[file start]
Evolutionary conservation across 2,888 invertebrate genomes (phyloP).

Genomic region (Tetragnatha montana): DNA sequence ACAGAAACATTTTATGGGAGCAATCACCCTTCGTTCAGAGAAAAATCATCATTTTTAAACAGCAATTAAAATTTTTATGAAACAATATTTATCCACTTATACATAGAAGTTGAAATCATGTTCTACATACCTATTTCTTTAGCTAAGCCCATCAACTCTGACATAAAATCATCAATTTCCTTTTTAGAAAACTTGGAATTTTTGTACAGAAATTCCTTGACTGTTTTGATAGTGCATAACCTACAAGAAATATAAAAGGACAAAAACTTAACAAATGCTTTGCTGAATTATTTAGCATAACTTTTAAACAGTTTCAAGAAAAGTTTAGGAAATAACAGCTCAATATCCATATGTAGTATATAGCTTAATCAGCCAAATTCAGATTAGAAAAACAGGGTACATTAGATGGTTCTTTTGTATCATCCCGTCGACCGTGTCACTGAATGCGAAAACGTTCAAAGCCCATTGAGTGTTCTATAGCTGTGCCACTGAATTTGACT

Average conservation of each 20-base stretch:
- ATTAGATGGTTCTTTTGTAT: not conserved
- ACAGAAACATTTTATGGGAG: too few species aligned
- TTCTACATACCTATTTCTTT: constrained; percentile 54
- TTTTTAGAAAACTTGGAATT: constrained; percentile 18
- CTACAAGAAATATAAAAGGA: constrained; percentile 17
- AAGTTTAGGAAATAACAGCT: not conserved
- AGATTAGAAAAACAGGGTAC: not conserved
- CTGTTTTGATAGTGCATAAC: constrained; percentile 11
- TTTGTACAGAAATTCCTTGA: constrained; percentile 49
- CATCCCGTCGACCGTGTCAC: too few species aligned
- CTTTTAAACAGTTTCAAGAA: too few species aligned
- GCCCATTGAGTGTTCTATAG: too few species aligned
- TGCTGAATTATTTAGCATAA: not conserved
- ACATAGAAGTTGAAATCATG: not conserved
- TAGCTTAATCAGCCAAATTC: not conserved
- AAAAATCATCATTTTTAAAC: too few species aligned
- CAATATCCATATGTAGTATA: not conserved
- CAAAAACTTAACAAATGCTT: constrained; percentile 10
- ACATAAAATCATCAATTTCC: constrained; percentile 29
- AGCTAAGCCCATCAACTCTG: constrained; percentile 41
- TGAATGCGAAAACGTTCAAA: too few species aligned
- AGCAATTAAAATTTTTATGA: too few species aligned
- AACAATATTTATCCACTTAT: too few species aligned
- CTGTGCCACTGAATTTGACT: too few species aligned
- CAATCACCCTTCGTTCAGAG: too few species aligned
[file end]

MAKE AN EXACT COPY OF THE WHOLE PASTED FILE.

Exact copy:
Evolutionary conservation across 2,888 invertebrate genomes (phyloP).

Genomic region (Tetragnatha montana): DNA sequence ACAGAAACATTTTATGGGAGCAATCACCCTTCGTTCAGAGAAAAATCATCATTTTTAAACAGCAATTAAAATTTTTATGAAACAATATTTATCCACTTATACATAGAAGTTGAAATCATGTTCTACATACCTATTTCTTTAGCTAAGCCCATCAACTCTGACATAAAATCATCAATTTCCTTTTTAGAAAACTTGGAATTTTTGTACAGAAATTCCTTGACTGTTTTGATAGTGCATAACCTACAAGAAATATAAAAGGACAAAAACTTAACAAATGCTTTGCTGAATTATTTAGCATAACTTTTAAACAGTTTCAAGAAAAGTTTAGGAAATAACAGCTCAATATCCATATGTAGTATATAGCTTAATCAGCCAAATTCAGATTAGAAAAACAGGGTACATTAGATGGTTCTTTTGTATCATCCCGTCGACCGTGTCACTGAATGCGAAAACGTTCAAAGCCCATTGAGTGTTCTATAGCTGTGCCACTGAATTTGACT

Average conservation of each 20-base stretch:
- ATTAGATGGTTCTTTTGTAT: not conserved
- ACAGAAACATTTTATGGGAG: too few species aligned
- TTCTACATACCTATTTCTTT: constrained; percentile 54
- TTTTTAGAAAACTTGGAATT: constrained; percentile 18
- CTACAAGAAATATAAAAGGA: constrained; percentile 17
- AAGTTTAGGAAATAACAGCT: not conserved
- AGATTAGAAAAACAGGGTAC: not conserved
- CTGTTTTGATAGTGCATAAC: constrained; percentile 11
- TTTGTACAGAAATTCCTTGA: constrained; percentile 49
- CATCCCGTCGACCGTGTCAC: too few species aligned
- CTTTTAAACAGTTTCAAGAA: too few species aligned
- GCCCATTGAGTGTTCTATAG: too few species aligned
- TGCTGAATTATTTAGCATAA: not conserved
- ACATAGAAGTTGAAATCATG: not conserved
- TAGCTTAATCAGCCAAATTC: not conserved
- AAAAATCATCATTTTTAAAC: too few species aligned
- CAATATCCATATGTAGTATA: not conserved
- CAAAAACTTAACAAATGCTT: constrained; percentile 10
- ACATAAAATCATCAATTTCC: constrained; percentile 29
- AGCTAAGCCCATCAACTCTG: constrained; percentile 41
- TGAATGCGAAAACGTTCAAA: too few species aligned
- AGCAATTAAAATTTTTATGA: too few species aligned
- AACAATATTTATCCACTTAT: too few species aligned
- CTGTGCCACTGAATTTGACT: too few species aligned
- CAATCACCCTTCGTTCAGAG: too few species aligned